Episode 1: Pilot
By: Carlos Uribe
Sinbad is a British television series about the mystical adventures of the sailor Sinbad.
There are two kinds of shows: the ones with a serialized plotline that gets developed every week and the one where there's a different weekly plot. It's gotten more complicated as the latter has started to introduce serialized conflicts into it's framework. Sinbad is a pretty good example of this. The pilot might spend a lot too much time getting to the basic premise of the show but it sets up an overreaching narrative while promising weekly adventures. The basic idea behind the show is that the actions of the thief Sinbad accidentally leads to the death of his brother. His grandmother isn't too happy with him so she curses him so that he can only be on land for a whole day. He's basically been cursed to spend his life traveling on a ship until he can find redemption. The series has set up the excuse for the weekly adventures (the curse) while giving his character a strong motive (redemption). The promised serialized arc of the show comes from Lord Akbari. Sinbad had accidentally killed the lord's son at the beginning of the epiosde and Akbari wants revenge. He wants to kill Sinbad. He's going to be the recurring antagonist but his quest for revenge is also what's going to provide a serialized plot. Let's face it: a series could last in perpetuity of Sinbad searching redemption through his voyages. He would have no actual chance of finding redemption until the final episode nor would the adventures actually have to add up to anything. It's true that Lord Akbari's quest could easily be in perpetuity as well in the sense that every episode he has a plan that's foiled. There are three reasons that make me doubt that is the extent the series plans to take the character: the first is that he has no real plan in this episode. He gets to easily arrest Sinbad. The second is simply because he's not stuck in the ocean. He can interact with different characters that will hopefully allow the series to develop a serialized narrative over time. The final reason is because a huge portion of the episode is spent on building things up. This gives the impression that there's an actual narrative here rather than just an excuse for episodic adventures. I could be wrong. It's possible Sinbad is just going to be a show where the protagonist goes on weekly adventures as he foils Akbari's latest plan.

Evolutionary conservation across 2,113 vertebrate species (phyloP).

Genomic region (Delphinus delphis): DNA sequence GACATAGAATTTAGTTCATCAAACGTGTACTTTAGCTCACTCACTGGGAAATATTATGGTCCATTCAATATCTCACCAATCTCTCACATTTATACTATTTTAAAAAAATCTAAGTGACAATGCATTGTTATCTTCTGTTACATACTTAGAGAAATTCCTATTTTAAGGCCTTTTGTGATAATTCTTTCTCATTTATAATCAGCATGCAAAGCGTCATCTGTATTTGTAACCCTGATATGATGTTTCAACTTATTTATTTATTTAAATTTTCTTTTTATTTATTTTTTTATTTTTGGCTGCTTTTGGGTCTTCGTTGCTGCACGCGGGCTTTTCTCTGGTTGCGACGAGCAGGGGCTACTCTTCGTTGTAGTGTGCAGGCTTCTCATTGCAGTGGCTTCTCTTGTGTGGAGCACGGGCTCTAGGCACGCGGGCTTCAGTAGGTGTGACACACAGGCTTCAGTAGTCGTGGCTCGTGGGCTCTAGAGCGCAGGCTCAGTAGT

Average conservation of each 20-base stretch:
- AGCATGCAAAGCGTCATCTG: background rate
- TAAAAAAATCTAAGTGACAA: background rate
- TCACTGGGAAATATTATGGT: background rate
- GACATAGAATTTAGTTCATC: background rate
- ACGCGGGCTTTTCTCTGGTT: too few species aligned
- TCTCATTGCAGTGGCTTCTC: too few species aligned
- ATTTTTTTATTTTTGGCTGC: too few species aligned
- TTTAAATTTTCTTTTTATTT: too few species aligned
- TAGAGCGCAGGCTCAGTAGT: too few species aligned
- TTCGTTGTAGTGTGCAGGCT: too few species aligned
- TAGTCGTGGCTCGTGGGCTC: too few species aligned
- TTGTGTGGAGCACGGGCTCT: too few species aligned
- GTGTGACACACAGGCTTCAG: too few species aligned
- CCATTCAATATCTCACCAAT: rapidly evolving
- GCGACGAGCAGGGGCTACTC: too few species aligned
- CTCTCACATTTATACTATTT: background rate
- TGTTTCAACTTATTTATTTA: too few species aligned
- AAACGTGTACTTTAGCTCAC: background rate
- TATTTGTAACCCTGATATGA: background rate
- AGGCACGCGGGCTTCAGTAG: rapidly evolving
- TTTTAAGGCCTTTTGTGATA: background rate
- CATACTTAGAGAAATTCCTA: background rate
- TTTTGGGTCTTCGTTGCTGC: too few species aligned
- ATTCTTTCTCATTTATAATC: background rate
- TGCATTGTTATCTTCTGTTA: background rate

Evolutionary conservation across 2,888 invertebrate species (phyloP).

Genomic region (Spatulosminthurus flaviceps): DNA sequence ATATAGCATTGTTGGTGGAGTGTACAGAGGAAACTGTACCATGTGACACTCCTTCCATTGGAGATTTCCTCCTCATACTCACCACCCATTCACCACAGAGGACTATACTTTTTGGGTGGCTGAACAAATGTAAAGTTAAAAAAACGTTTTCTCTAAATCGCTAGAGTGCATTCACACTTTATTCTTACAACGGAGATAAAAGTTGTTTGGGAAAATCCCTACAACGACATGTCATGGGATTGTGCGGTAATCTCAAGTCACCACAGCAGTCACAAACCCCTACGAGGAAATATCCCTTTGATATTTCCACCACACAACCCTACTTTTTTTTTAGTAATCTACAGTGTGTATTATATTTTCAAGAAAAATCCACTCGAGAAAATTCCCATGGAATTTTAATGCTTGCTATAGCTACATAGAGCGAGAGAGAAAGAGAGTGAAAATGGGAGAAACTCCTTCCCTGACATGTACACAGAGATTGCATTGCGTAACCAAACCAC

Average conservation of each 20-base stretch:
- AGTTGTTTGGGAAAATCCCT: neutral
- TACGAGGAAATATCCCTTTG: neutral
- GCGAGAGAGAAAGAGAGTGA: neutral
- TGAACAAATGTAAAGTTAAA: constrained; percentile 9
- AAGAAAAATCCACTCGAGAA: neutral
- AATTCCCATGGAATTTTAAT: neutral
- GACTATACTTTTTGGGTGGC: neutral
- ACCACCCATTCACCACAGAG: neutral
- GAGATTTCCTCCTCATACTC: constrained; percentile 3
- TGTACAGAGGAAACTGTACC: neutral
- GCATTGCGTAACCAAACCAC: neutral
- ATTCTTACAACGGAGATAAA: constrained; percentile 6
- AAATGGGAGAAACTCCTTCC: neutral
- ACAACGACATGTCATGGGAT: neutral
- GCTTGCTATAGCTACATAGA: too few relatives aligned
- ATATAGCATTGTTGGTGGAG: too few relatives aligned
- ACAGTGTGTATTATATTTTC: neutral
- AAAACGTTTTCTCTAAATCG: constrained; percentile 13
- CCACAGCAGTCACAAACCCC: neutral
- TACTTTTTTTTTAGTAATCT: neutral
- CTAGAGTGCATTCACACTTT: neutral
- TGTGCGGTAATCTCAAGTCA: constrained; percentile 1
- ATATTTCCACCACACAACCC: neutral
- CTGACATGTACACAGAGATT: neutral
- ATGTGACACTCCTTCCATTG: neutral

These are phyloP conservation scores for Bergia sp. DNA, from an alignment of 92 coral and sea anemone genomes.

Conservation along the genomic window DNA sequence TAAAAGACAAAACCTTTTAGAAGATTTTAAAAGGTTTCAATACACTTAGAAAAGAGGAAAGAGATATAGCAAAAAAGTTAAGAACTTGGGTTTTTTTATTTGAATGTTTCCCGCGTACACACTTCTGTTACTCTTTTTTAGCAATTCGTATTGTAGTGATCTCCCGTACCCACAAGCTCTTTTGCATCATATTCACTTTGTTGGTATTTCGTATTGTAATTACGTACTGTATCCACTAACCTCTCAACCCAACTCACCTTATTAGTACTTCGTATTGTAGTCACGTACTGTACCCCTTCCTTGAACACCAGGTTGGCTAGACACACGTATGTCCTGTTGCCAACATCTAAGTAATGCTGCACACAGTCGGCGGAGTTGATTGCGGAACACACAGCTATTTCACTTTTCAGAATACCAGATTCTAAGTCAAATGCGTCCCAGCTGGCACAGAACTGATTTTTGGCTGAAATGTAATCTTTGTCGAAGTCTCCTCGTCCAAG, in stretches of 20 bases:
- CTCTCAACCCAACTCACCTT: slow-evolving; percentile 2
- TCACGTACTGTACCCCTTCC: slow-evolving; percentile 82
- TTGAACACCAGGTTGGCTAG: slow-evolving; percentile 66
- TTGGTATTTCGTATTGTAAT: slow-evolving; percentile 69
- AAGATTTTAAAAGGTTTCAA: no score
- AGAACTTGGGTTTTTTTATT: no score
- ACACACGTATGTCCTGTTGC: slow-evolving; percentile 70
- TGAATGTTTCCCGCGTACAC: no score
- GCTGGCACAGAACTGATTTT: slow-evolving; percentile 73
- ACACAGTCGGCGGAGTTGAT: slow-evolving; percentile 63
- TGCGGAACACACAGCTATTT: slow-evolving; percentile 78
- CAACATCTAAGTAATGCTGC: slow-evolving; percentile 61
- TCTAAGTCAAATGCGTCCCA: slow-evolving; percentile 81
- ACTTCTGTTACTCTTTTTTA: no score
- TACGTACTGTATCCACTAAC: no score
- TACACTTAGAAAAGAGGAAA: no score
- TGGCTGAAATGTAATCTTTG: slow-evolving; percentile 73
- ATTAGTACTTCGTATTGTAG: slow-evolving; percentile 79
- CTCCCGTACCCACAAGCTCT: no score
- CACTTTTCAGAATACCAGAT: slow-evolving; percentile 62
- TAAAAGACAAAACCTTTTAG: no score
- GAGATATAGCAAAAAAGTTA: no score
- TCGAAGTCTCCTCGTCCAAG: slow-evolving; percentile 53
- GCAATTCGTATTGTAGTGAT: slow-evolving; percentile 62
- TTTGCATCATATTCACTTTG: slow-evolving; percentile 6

The pilot for Sinbad is surprisingly patient. It begins by introducing him and his brother as they run a con game during the street fights. They steal from an African diplomat and believe that they are going to have a great day. This serves as our basic introduction to Sinbad and it's an effective one at setting up his character archetype. The pilot then moves into the part where Sinbad, along with his brother, is arrested because the person he had been fighting was Akhbari's son. He had accidentally killed the son during the battle. The fates turn against him as Akhbari kills Sinbad's brother. Sinbad manages to escape prison before it's his turn but his grandmother curses him to seek redemption by going on weekly voyages. The pilot basically did two things there: it set up the antagonist and why he's so bent on taking Sinbad down. It also sets up why Sinbad is going to be leaving his city and going on adventures. The next part of the pilot is when he sneaks on board of a ship and it gets attacked by magical water creatures. He doesn't really do a lot but he is able to save the principal cast from dying. Everyone else is not so lucky. This is basically the part of the pilot that shows how the weekly adventures are going to be: Sinbad is going to be facing a weekly supernatural creature on his adventures. The final part of the pilot is basically the last shot as Sinbad is at the front of the ship with the main characters on board: a chef, another thief, a warrior, and the daughter of the diplomat. In other words, there's the ship's crew and the promise of the weekly adventures is in that shot. That right there is the mission statement of Sinbad. It's good at setting up the premise as it allows us to know the protagonist, lets us understand the stakes and different key players, and giving us a taste of what's to come.